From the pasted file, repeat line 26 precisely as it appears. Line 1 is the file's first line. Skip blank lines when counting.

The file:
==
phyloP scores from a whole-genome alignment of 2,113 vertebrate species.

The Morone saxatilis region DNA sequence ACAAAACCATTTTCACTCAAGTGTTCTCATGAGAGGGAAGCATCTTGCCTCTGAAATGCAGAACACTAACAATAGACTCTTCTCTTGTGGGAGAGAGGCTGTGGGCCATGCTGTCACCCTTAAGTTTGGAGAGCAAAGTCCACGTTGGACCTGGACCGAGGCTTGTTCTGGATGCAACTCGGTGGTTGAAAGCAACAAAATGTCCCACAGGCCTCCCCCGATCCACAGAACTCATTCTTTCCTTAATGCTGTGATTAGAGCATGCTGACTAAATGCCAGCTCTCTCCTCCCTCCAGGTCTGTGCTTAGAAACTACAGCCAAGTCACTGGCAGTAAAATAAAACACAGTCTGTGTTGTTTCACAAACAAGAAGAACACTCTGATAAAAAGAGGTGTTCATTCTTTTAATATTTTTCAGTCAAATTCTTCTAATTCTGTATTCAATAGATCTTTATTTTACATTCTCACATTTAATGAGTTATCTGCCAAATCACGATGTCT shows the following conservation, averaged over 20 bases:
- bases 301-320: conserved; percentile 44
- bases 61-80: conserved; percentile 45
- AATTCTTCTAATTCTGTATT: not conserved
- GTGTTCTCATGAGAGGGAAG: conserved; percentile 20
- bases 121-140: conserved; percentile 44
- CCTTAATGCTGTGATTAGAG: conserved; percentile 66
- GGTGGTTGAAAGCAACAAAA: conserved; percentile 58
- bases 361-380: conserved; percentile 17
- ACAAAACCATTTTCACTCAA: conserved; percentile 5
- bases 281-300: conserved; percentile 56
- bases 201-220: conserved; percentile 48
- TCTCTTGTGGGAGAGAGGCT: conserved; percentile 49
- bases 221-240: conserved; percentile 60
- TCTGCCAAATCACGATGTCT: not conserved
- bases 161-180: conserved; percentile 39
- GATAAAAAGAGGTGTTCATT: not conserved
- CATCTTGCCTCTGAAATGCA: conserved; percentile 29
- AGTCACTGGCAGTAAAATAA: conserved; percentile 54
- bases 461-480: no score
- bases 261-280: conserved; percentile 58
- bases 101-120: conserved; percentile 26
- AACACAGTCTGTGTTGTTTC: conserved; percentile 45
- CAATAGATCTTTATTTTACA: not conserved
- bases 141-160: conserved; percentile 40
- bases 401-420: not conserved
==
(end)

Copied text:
- bases 141-160: conserved; percentile 40